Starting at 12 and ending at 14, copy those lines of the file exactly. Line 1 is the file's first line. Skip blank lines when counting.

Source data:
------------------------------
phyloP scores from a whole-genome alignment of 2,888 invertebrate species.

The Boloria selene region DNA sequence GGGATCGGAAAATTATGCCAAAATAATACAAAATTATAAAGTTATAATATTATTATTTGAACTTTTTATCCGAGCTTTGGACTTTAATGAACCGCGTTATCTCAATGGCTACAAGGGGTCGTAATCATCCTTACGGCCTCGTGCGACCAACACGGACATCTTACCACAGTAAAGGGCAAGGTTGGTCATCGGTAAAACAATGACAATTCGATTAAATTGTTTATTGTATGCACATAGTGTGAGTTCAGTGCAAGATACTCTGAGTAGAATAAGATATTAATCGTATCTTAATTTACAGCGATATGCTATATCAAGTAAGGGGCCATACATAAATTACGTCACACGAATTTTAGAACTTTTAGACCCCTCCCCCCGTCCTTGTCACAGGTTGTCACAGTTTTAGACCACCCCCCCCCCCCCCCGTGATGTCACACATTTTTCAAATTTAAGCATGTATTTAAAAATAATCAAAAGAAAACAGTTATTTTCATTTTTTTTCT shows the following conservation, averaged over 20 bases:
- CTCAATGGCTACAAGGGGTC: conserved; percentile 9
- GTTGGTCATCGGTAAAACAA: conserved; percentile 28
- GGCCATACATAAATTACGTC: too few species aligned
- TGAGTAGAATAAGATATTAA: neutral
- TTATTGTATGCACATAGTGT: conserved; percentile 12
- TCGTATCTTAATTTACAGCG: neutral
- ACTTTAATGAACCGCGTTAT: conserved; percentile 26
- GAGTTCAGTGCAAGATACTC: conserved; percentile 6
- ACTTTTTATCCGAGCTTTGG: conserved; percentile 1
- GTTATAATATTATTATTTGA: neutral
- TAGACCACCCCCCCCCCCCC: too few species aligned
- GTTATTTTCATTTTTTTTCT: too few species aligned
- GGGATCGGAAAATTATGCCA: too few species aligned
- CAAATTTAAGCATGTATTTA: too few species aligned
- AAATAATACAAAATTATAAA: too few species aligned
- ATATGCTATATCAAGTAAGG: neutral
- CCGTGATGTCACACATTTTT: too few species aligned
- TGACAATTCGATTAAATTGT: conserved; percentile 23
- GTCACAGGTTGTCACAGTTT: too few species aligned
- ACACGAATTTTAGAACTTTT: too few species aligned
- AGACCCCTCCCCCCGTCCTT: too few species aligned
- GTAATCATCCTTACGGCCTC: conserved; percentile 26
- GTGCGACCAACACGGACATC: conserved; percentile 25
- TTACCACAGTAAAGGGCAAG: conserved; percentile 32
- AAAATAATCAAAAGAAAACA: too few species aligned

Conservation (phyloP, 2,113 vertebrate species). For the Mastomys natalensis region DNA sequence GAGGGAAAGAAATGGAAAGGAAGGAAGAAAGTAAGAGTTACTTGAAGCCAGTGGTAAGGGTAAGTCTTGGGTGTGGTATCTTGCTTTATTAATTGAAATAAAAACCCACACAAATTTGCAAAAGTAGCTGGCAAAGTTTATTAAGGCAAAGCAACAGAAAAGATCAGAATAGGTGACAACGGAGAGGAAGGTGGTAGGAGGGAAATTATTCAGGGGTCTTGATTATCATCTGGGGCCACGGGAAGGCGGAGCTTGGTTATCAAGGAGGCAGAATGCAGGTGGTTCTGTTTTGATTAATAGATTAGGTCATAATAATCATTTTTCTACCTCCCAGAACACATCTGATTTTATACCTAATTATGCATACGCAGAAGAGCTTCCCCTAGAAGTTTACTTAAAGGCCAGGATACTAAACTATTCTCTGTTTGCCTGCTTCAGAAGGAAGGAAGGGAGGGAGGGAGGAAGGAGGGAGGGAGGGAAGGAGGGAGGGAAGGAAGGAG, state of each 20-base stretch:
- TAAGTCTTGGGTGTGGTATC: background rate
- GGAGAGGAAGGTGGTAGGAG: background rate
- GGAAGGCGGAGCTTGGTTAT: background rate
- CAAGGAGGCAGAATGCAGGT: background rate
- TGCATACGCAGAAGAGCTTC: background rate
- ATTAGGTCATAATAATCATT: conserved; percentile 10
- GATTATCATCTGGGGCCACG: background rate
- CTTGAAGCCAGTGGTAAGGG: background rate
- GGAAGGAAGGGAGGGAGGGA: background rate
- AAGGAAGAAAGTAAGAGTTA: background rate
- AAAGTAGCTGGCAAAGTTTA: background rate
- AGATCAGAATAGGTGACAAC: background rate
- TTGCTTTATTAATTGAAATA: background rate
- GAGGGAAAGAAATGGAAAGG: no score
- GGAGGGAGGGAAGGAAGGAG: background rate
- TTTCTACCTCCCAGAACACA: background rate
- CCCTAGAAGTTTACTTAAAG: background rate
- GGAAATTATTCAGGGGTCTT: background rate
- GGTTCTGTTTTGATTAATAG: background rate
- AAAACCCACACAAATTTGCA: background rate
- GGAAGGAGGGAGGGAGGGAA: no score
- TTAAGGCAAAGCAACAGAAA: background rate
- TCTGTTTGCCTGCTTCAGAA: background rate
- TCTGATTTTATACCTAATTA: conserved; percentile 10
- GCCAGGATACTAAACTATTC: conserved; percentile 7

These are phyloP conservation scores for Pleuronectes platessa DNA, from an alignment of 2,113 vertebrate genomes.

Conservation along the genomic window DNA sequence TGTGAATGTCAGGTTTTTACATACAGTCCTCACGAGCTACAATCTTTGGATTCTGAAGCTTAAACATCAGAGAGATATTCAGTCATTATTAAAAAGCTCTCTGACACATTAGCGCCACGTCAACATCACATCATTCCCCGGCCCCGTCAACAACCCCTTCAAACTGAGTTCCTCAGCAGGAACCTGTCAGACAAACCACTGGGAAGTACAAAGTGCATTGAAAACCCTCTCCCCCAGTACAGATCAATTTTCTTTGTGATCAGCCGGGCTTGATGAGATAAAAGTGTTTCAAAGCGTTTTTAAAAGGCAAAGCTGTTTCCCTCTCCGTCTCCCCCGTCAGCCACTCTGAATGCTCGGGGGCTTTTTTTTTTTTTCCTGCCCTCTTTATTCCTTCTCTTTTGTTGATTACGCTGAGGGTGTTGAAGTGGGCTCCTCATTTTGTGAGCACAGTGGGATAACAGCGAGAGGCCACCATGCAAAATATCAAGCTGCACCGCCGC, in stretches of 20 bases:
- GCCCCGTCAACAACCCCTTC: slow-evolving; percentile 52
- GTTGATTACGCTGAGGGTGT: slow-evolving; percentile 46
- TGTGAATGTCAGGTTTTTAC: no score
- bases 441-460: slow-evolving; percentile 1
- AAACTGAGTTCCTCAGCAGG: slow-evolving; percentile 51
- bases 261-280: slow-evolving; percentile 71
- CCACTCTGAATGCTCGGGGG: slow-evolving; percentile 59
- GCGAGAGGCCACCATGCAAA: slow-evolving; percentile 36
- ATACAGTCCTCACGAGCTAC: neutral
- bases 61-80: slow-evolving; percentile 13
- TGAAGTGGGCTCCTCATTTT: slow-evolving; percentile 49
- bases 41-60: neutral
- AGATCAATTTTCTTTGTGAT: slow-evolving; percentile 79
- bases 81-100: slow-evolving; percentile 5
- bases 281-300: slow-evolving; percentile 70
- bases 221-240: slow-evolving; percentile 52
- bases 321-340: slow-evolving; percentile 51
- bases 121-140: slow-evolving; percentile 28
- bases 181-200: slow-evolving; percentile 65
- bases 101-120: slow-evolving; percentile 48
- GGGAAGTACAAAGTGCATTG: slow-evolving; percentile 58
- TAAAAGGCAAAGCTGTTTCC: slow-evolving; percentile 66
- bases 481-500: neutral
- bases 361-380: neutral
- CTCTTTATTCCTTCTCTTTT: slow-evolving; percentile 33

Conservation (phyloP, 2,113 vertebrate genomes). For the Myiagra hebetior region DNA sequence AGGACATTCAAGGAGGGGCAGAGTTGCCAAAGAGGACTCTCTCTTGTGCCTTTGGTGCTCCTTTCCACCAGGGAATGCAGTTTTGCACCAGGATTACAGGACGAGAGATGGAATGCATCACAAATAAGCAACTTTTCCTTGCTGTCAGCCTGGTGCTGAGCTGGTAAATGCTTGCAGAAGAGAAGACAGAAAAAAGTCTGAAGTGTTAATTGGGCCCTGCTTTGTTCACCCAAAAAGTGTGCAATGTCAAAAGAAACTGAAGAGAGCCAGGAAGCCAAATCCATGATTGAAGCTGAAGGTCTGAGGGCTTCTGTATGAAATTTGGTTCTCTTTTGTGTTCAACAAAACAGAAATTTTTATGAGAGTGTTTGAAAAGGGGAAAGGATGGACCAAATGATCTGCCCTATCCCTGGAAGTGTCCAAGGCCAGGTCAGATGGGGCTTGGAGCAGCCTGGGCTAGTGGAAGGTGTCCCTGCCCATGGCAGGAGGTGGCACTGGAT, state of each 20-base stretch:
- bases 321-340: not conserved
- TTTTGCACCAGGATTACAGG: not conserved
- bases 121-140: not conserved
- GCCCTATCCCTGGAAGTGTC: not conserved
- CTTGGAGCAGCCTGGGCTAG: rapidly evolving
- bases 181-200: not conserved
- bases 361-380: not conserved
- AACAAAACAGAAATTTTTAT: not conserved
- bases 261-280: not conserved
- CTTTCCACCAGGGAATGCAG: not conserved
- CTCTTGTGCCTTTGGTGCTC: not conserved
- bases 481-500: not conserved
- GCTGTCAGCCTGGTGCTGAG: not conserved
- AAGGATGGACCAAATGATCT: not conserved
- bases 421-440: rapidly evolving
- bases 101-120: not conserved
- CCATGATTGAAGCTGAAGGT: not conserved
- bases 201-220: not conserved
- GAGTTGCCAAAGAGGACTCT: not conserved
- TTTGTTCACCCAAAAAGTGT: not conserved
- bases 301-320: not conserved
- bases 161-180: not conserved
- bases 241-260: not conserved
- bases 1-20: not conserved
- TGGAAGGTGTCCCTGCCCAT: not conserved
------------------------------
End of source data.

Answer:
- GTTATAATATTATTATTTGA: neutral
- TAGACCACCCCCCCCCCCCC: too few species aligned
- GTTATTTTCATTTTTTTTCT: too few species aligned